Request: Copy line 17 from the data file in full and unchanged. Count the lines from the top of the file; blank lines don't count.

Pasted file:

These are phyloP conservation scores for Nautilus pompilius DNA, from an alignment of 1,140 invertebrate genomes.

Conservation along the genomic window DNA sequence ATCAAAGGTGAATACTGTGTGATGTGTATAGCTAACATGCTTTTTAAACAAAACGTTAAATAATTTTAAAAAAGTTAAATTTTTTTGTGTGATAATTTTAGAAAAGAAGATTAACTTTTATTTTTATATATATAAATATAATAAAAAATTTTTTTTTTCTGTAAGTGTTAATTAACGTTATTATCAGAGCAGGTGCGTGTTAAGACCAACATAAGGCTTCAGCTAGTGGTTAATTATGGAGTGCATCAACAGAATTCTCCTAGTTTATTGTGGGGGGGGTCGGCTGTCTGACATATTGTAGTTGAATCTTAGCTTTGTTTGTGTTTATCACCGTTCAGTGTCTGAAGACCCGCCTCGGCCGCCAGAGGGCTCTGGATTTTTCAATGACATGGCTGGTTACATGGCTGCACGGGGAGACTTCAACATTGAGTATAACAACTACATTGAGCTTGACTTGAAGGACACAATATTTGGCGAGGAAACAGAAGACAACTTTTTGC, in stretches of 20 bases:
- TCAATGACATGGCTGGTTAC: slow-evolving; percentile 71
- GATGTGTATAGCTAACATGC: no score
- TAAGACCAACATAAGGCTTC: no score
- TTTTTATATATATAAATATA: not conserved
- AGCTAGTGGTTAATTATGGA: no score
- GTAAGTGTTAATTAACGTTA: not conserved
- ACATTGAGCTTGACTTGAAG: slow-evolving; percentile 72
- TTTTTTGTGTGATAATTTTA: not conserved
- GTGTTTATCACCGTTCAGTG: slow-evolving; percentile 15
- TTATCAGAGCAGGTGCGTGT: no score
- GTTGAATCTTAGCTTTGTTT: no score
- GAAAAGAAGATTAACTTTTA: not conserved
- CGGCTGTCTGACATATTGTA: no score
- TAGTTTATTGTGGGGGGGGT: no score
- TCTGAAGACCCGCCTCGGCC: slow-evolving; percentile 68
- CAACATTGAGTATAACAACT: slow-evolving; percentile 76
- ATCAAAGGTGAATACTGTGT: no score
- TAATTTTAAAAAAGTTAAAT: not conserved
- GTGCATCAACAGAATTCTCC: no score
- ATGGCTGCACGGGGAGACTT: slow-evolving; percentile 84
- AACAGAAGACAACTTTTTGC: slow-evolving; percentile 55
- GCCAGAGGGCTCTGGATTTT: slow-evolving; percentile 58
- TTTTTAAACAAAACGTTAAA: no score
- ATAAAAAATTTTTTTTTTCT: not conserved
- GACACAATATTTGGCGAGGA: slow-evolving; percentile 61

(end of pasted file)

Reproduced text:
- TCTGAAGACCCGCCTCGGCC: slow-evolving; percentile 68